Shining a light on regulation

The PCPC Sunscreen Consortium: Defending UV filters under the FDA Sunscreen Monograph

The PCPC Sunscreen Consortium: Defending UV filters under the FDA Sunscreen Monograph

On 21 February 2019, the US Food and Drug Administration (FDA) issued a proposed rule (the tentative final Sunscreen Monograph) with updated regulatory requirements for over-the-counter sunscreen products in the United States, describing the conditions under which products are generally recognized as safe and effective (GRASE).

This government pronouncement leaves only two of sixteen UV filter active ingredients that are currently used in sunscreen products within the United States defined as GRASE, also triggering consumer uncertainty around sunscreen safety.

For twelve of the remaining UV filters, additional safety data are needed to support GRASE status, requested by the FDA in the face of changing conditions such as increasing sunscreen usage and evolving information around potential risks associated with sunscreen products since their initial evaluation. Importantly, the FDA has clearly indicated that this request for more data “does not represent a conclusion by the FDA that the sunscreen active ingredients proposed as having insufficient data are unsafe for use in sunscreens”. 

In response, the Personal Care Products Council (PCPC) Sunscreen Consortium was formed to support and defend the GRASE status previously held by seven commonly used UV filters, with the aim of ensuring that adequate UV filters remain available to protect the US population from the dangers of UV exposure.

Here we provide an overview of the challenges presented by the proposed FDA Sunscreen Monograph Administrative Order, and introduce the PCPC Sunscreen Consortium and its ongoing work within the UV industry.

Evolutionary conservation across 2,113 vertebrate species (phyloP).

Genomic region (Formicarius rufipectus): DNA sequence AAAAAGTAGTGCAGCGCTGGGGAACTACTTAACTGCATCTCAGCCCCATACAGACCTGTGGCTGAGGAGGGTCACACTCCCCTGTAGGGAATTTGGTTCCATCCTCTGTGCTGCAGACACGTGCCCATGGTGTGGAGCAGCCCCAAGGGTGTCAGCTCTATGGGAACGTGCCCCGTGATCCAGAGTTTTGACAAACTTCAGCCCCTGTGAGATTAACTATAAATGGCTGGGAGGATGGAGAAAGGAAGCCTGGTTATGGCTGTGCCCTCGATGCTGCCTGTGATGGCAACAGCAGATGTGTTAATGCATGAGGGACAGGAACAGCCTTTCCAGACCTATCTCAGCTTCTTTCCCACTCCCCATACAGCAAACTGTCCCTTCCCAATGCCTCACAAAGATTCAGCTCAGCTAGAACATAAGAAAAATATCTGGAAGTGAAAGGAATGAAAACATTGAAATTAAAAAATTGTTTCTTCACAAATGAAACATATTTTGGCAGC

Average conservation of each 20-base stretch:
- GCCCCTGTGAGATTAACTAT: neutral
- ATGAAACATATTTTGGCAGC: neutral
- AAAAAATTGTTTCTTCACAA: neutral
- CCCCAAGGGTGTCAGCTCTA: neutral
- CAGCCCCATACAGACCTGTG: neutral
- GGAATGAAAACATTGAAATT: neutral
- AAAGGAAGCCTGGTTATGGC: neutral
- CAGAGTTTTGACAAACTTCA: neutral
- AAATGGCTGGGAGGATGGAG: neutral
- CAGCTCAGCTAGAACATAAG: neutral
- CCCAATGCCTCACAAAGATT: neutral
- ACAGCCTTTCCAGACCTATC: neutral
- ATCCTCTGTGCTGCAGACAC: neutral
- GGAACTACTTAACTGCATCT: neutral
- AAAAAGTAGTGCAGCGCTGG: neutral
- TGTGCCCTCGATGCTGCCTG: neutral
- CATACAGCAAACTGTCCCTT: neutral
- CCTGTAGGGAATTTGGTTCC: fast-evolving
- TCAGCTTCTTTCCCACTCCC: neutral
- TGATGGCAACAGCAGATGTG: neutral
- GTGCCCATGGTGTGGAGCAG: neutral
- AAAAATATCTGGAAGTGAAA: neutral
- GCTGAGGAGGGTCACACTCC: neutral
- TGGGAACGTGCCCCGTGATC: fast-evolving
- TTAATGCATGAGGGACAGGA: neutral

The FDA Sunscreen Monograph: consequences for UV protection

Under the FDA’s Proposed Tentative Final Sunscreen Monograph, zinc oxide and titanium oxide are the only two of sixteen active ingredients currently used in sunscreen products that are now recognized as GRASE. Aminobenzoic acid (PABA) and trolamine salicylate have been deemed as not GRASE due to safety issues, and the remaining twelve UV filters require further efficacy and safety data to attain GRASE status.

While the industry as a whole supports efforts to see that all of the available UV filters attain GRASE status, the timeline to fully meet the testing requirements proposed by the FDA is extensive and complex. Significantly more data are now required, presenting the need for time- and cost-intensive tiered studies (approximately $10-$12 million per filter) (Fig. 1).

Fig. 1 | Studies needed to determine GRASE of Category III active ingredients. 

With only a handful of UV filters available, defending the status of each active ingredient at risk is essential to ensure that we have the means to develop an adequate range of safe and effective sunscreen products that consumers can be confident in – particularly as skin cancer rates continue to climb globally. An estimated 2-3 million non-melanoma and 132,000 melanoma skin cancer cases are recorded each year, with 1 in every 3 cancers diagnosed being a type of skin cancer (source: World Health Organization).

The PCPC Sunscreen Consortium: protecting what matters

In response to the FDA’s Sunscreen Monograph, and with support from an array of suncare experts and UV ingredient and product developers from across the industry, the PCPC Sunscreen Consortium was formed.

Chaired by Carl D’Ruiz of DSM, the PCPC Sunscreen Consortium is working in close exchange with the FDA to defend and support the previous GRASE status of UV filters under the FDA’s Sunscreen Monograph, and to establish a suitable FDA approach for alternative testing. 

The PCPC Sunscreen Consortium is formed of four key working groups (Fig. 2):

Strategic Advisory Team

Lead: C. D’Ruiz, Senior Manager, Regulatory, Scientific and Government Affairs, DSM
Responsible for developing comprehensive strategy for coordinating, communicating, and aligning technical group activities with FDA and other government entities.

Non-Clinical Safety Team

Chair: J. Nash, Director, Procter & Gamble
Responsible for evaluating toxicological data and generating risk assessments for each UV filter.

Clinical/MUsT Safety Team

Acting Chair: A. Kowcz, Chief Scientist, EVP Science, Personal Care Products Council